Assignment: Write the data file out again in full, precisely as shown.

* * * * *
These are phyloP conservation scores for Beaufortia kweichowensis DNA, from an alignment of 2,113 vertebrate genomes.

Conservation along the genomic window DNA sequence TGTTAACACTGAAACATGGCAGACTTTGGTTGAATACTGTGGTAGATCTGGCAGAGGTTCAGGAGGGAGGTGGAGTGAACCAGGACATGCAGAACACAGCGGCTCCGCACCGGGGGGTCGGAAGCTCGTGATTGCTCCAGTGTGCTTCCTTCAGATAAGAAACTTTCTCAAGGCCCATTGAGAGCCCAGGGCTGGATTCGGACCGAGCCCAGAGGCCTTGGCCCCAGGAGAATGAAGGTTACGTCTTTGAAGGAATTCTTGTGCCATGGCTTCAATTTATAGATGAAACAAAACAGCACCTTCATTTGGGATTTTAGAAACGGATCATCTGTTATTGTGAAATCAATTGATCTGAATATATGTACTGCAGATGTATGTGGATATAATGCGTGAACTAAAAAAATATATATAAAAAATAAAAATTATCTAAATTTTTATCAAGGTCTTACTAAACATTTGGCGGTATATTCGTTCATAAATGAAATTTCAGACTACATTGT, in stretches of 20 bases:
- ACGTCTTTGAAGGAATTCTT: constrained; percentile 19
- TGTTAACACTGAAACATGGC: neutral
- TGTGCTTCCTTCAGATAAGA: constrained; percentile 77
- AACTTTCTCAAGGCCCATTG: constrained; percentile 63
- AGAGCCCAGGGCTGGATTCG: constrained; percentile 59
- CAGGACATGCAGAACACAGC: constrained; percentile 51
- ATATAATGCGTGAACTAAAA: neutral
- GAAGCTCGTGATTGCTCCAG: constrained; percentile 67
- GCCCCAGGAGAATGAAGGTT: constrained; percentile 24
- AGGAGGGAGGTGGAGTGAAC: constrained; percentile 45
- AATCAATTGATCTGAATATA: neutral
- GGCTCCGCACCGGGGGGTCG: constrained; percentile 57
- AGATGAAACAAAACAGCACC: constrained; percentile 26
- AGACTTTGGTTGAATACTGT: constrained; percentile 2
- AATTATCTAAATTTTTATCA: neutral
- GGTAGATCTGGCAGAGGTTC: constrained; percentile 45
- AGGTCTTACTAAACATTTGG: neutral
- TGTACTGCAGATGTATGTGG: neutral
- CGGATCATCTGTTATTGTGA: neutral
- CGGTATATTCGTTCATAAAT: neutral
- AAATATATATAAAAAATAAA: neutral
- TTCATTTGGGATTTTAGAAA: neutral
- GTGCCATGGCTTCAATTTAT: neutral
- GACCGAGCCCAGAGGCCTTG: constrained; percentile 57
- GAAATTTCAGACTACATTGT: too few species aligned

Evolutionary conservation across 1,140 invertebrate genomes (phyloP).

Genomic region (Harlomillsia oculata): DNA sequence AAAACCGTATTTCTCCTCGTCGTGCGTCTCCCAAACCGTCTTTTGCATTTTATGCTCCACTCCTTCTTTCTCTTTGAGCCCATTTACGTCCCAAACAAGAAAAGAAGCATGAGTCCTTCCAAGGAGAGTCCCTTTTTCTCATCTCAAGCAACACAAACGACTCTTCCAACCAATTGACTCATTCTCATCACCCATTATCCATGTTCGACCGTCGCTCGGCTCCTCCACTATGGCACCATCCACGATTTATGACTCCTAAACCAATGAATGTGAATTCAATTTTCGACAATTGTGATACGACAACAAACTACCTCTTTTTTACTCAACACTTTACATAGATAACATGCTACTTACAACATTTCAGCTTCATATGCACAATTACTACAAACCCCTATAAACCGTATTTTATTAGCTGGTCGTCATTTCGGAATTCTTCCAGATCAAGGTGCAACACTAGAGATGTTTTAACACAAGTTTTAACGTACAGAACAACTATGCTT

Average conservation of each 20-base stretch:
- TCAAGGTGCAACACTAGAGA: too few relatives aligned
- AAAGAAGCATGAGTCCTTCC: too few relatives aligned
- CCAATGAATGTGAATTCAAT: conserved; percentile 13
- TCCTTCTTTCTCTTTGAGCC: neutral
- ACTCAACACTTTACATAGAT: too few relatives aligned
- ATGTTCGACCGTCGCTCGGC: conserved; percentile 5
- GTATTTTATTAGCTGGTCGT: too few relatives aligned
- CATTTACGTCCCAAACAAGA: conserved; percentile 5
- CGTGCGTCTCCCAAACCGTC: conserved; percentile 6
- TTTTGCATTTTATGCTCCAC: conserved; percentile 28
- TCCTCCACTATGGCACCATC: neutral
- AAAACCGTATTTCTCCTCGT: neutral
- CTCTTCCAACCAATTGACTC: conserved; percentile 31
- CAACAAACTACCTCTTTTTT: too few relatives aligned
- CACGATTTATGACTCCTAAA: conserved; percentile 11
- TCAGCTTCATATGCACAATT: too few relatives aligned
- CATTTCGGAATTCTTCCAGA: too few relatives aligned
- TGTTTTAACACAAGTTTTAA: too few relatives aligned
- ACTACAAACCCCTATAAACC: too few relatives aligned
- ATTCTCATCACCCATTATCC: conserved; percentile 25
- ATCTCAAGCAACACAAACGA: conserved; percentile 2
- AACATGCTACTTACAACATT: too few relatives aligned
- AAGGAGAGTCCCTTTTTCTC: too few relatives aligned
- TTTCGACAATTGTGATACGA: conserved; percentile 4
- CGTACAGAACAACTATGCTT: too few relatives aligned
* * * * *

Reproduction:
These are phyloP conservation scores for Beaufortia kweichowensis DNA, from an alignment of 2,113 vertebrate genomes.

Conservation along the genomic window DNA sequence TGTTAACACTGAAACATGGCAGACTTTGGTTGAATACTGTGGTAGATCTGGCAGAGGTTCAGGAGGGAGGTGGAGTGAACCAGGACATGCAGAACACAGCGGCTCCGCACCGGGGGGTCGGAAGCTCGTGATTGCTCCAGTGTGCTTCCTTCAGATAAGAAACTTTCTCAAGGCCCATTGAGAGCCCAGGGCTGGATTCGGACCGAGCCCAGAGGCCTTGGCCCCAGGAGAATGAAGGTTACGTCTTTGAAGGAATTCTTGTGCCATGGCTTCAATTTATAGATGAAACAAAACAGCACCTTCATTTGGGATTTTAGAAACGGATCATCTGTTATTGTGAAATCAATTGATCTGAATATATGTACTGCAGATGTATGTGGATATAATGCGTGAACTAAAAAAATATATATAAAAAATAAAAATTATCTAAATTTTTATCAAGGTCTTACTAAACATTTGGCGGTATATTCGTTCATAAATGAAATTTCAGACTACATTGT, in stretches of 20 bases:
- ACGTCTTTGAAGGAATTCTT: constrained; percentile 19
- TGTTAACACTGAAACATGGC: neutral
- TGTGCTTCCTTCAGATAAGA: constrained; percentile 77
- AACTTTCTCAAGGCCCATTG: constrained; percentile 63
- AGAGCCCAGGGCTGGATTCG: constrained; percentile 59
- CAGGACATGCAGAACACAGC: constrained; percentile 51
- ATATAATGCGTGAACTAAAA: neutral
- GAAGCTCGTGATTGCTCCAG: constrained; percentile 67
- GCCCCAGGAGAATGAAGGTT: constrained; percentile 24
- AGGAGGGAGGTGGAGTGAAC: constrained; percentile 45
- AATCAATTGATCTGAATATA: neutral
- GGCTCCGCACCGGGGGGTCG: constrained; percentile 57
- AGATGAAACAAAACAGCACC: constrained; percentile 26
- AGACTTTGGTTGAATACTGT: constrained; percentile 2
- AATTATCTAAATTTTTATCA: neutral
- GGTAGATCTGGCAGAGGTTC: constrained; percentile 45
- AGGTCTTACTAAACATTTGG: neutral
- TGTACTGCAGATGTATGTGG: neutral
- CGGATCATCTGTTATTGTGA: neutral
- CGGTATATTCGTTCATAAAT: neutral
- AAATATATATAAAAAATAAA: neutral
- TTCATTTGGGATTTTAGAAA: neutral
- GTGCCATGGCTTCAATTTAT: neutral
- GACCGAGCCCAGAGGCCTTG: constrained; percentile 57
- GAAATTTCAGACTACATTGT: too few species aligned

Evolutionary conservation across 1,140 invertebrate genomes (phyloP).

Genomic region (Harlomillsia oculata): DNA sequence AAAACCGTATTTCTCCTCGTCGTGCGTCTCCCAAACCGTCTTTTGCATTTTATGCTCCACTCCTTCTTTCTCTTTGAGCCCATTTACGTCCCAAACAAGAAAAGAAGCATGAGTCCTTCCAAGGAGAGTCCCTTTTTCTCATCTCAAGCAACACAAACGACTCTTCCAACCAATTGACTCATTCTCATCACCCATTATCCATGTTCGACCGTCGCTCGGCTCCTCCACTATGGCACCATCCACGATTTATGACTCCTAAACCAATGAATGTGAATTCAATTTTCGACAATTGTGATACGACAACAAACTACCTCTTTTTTACTCAACACTTTACATAGATAACATGCTACTTACAACATTTCAGCTTCATATGCACAATTACTACAAACCCCTATAAACCGTATTTTATTAGCTGGTCGTCATTTCGGAATTCTTCCAGATCAAGGTGCAACACTAGAGATGTTTTAACACAAGTTTTAACGTACAGAACAACTATGCTT

Average conservation of each 20-base stretch:
- TCAAGGTGCAACACTAGAGA: too few relatives aligned
- AAAGAAGCATGAGTCCTTCC: too few relatives aligned
- CCAATGAATGTGAATTCAAT: conserved; percentile 13
- TCCTTCTTTCTCTTTGAGCC: neutral
- ACTCAACACTTTACATAGAT: too few relatives aligned
- ATGTTCGACCGTCGCTCGGC: conserved; percentile 5
- GTATTTTATTAGCTGGTCGT: too few relatives aligned
- CATTTACGTCCCAAACAAGA: conserved; percentile 5
- CGTGCGTCTCCCAAACCGTC: conserved; percentile 6
- TTTTGCATTTTATGCTCCAC: conserved; percentile 28
- TCCTCCACTATGGCACCATC: neutral
- AAAACCGTATTTCTCCTCGT: neutral
- CTCTTCCAACCAATTGACTC: conserved; percentile 31
- CAACAAACTACCTCTTTTTT: too few relatives aligned
- CACGATTTATGACTCCTAAA: conserved; percentile 11
- TCAGCTTCATATGCACAATT: too few relatives aligned
- CATTTCGGAATTCTTCCAGA: too few relatives aligned
- TGTTTTAACACAAGTTTTAA: too few relatives aligned
- ACTACAAACCCCTATAAACC: too few relatives aligned
- ATTCTCATCACCCATTATCC: conserved; percentile 25
- ATCTCAAGCAACACAAACGA: conserved; percentile 2
- AACATGCTACTTACAACATT: too few relatives aligned
- AAGGAGAGTCCCTTTTTCTC: too few relatives aligned
- TTTCGACAATTGTGATACGA: conserved; percentile 4
- CGTACAGAACAACTATGCTT: too few relatives aligned